Understanding airline booking fees: a baffling ordeal
A year ago, when crude oil was headed for £100 a barrel, fuel surcharges were understandable. Now that the price of oil has fallen dramatically, the fees should go away, right? Nope. Especially thanks to airlines.
The relation between airlines and crude oil
Airlines have long wanted to use a la carte pricing, and high crude oil prices were just the push they needed to start charging all kinds of random fees. In some cases, the fees add up to more than the part that is officially designated as “airfare.”
Airline booking fees have long since gone beyond logic into the realm of grim humor. The tacking on of fees for every imaginable service is a worldwide phenomenon, too.
Ryanair alone has a litany of fees from a "Payment Handling Fee" to a "Priority Boarding Fee", and these fees differ based on currency and on whether they were booked online, over the phone, or at the airport (online is still usually cheapest).
Credit/debit card fees
If you do all this on your Visa Electron card, the airline will kindly waive your debit card fee, but that is as far as the free stuff goes. Paying fees with any other card will cost you at least £3.50. A Carte Bleue will also allow you to skip the fee for paying for fees on EasyJet.
Fair or unfair?
Whether the new pricing model is unfair or not depends on whether you’re an airline or a passenger. The Office of Fair Trade says that airlines have to include taxes and other compulsory charges in their headline prices. The OFT says that if those costs were genuinely optional, they could display them apart from the airfare prices.
For domestic flights, British Airways and Virgin cut their fuel surcharges by £35 each way at the end of 2008, and BMI announces with great flourish on its website that it has removed fuel surcharges altogether.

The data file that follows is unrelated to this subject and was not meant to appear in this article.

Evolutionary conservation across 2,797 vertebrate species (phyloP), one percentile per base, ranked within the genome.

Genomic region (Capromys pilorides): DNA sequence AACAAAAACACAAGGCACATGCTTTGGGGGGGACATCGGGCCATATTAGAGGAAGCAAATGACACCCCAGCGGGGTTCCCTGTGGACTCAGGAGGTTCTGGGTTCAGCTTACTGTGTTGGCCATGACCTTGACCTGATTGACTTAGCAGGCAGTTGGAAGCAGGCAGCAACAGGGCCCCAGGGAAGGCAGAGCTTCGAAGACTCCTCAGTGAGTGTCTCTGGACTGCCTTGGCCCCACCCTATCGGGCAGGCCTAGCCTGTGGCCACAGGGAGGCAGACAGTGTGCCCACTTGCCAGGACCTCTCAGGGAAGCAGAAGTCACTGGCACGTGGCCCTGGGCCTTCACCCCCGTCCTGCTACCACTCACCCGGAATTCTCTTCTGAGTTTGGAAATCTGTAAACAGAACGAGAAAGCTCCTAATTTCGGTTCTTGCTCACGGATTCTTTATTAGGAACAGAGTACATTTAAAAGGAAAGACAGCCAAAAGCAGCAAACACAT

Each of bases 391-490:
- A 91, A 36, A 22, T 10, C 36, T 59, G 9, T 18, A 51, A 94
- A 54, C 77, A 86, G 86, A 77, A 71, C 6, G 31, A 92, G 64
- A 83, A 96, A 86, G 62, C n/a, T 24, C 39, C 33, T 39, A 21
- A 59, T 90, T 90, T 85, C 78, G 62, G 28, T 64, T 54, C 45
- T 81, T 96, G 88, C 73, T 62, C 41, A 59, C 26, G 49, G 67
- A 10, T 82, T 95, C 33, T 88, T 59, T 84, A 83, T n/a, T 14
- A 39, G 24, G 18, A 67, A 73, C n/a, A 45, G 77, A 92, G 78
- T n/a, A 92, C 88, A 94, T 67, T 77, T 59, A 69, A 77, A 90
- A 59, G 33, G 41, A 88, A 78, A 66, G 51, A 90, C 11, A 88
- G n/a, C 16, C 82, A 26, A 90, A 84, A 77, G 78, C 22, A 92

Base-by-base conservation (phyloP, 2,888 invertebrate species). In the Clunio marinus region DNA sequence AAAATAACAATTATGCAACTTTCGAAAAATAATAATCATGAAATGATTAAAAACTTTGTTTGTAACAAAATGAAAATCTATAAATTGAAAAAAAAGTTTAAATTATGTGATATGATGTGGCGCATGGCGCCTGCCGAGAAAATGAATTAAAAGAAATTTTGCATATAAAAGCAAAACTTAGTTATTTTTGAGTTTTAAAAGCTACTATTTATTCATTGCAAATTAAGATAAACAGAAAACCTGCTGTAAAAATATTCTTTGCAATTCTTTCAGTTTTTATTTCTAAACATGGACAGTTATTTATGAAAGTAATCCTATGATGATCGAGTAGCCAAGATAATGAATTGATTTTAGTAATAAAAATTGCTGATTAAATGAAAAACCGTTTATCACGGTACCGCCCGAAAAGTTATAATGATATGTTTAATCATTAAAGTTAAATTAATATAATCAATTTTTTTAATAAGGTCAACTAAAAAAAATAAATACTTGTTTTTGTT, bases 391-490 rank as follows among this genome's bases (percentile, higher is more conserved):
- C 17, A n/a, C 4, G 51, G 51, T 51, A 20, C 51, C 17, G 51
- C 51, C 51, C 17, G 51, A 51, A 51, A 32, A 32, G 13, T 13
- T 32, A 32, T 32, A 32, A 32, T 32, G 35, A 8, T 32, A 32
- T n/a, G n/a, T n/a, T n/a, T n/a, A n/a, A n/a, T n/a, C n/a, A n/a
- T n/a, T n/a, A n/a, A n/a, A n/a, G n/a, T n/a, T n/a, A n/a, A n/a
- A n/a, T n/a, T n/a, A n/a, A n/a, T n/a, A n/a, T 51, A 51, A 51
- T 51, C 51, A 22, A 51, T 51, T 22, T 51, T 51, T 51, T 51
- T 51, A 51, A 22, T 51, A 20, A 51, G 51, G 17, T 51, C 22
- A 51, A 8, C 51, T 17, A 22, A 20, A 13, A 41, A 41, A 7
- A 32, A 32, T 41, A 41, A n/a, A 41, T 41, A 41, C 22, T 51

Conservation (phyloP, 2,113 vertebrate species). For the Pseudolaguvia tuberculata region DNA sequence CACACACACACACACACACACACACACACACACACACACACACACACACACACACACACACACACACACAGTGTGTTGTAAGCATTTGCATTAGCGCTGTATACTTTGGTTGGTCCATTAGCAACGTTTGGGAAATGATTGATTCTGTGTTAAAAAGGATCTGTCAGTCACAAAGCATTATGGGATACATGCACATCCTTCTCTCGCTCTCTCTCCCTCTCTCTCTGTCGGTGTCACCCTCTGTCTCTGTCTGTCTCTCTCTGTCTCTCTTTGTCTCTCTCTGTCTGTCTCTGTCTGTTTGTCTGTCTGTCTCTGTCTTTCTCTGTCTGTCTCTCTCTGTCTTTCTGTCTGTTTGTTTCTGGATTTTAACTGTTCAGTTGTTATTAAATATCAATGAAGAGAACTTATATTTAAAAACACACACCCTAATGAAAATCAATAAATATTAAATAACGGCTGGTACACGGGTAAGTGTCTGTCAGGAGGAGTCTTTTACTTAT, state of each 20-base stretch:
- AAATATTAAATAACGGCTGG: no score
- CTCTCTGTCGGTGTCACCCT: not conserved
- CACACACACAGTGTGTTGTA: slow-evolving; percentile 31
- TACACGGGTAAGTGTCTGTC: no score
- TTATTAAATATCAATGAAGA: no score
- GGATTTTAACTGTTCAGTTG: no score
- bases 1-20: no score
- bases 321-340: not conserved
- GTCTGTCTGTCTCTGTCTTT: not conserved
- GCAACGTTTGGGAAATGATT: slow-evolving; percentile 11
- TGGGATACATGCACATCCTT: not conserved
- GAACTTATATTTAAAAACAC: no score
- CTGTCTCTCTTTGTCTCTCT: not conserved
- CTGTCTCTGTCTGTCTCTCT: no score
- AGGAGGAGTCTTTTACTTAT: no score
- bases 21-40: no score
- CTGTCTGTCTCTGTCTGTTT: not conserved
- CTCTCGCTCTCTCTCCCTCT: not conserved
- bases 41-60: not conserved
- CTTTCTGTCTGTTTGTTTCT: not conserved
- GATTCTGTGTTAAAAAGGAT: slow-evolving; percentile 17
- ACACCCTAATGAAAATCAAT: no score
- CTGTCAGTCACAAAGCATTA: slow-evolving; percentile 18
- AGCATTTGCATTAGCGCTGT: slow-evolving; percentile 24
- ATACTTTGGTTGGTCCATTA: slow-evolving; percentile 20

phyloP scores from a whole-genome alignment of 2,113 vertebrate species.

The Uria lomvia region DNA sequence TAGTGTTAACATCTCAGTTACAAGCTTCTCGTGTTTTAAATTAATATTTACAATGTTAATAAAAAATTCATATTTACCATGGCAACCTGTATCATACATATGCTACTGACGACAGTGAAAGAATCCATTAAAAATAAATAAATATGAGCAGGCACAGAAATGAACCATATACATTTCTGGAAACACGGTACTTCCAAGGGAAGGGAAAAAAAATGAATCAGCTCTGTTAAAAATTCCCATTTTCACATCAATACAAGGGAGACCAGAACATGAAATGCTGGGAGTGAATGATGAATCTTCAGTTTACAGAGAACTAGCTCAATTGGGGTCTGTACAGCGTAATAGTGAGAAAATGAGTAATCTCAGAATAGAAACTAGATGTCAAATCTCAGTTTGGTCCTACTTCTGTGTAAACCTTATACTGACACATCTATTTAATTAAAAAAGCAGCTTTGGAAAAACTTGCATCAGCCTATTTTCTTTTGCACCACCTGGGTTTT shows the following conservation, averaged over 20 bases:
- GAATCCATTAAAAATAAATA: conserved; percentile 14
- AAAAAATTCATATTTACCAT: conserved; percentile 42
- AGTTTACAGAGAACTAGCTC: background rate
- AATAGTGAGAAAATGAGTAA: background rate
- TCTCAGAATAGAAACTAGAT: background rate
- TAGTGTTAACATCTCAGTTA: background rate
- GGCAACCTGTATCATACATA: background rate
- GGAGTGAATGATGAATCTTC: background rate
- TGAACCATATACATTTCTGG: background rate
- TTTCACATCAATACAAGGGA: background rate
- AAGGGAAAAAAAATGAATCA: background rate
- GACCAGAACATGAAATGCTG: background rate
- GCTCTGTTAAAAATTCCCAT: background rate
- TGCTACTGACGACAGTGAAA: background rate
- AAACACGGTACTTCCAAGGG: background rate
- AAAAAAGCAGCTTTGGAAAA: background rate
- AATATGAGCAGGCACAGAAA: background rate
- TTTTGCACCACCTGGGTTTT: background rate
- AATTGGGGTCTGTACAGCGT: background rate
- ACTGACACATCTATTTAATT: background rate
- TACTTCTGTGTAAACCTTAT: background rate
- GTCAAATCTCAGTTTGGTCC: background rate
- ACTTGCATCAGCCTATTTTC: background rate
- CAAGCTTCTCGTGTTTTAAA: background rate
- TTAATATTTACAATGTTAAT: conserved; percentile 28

Why these fees?
The reason for many of those fees has to do with the amount retailers are charged by processors of credit card payments. Secure Hosting, an online provider of payment services says that setting up a merchant account costs from £75 to £250 to set up, and then service charges of 1.6% to 2.8% are assessed on credit card transactions. With debit cards, the cost is 20 to 50 pence per purchase.
Furthermore, there are no set standards for costs of processing credit cards. A spokesperson for APACS, the UK payments association tells my finances uk, “There are no laws governing how much a retailer can charge for the use of a credit or debit card.”
While retailers try to absorb those costs in the price of merchandise, they don’t have to, and in some cases, like with the airlines, they don’t. They simply pass them on to the customers.
Airline booking fees are a confusing matrix of charges that mostly came about from large increases in crude oil prices in 2008. That opened the way for airlines to shift to a la carte pricing, which allowed them to boast about very low fares without mentioning all the other fees that would be added on. Throw in fees that cover the airlines costs for processing credit card payments and you have a fee schedule so confusing that it’s far easier for most people to go ahead and pay the myriad fees rather than complain.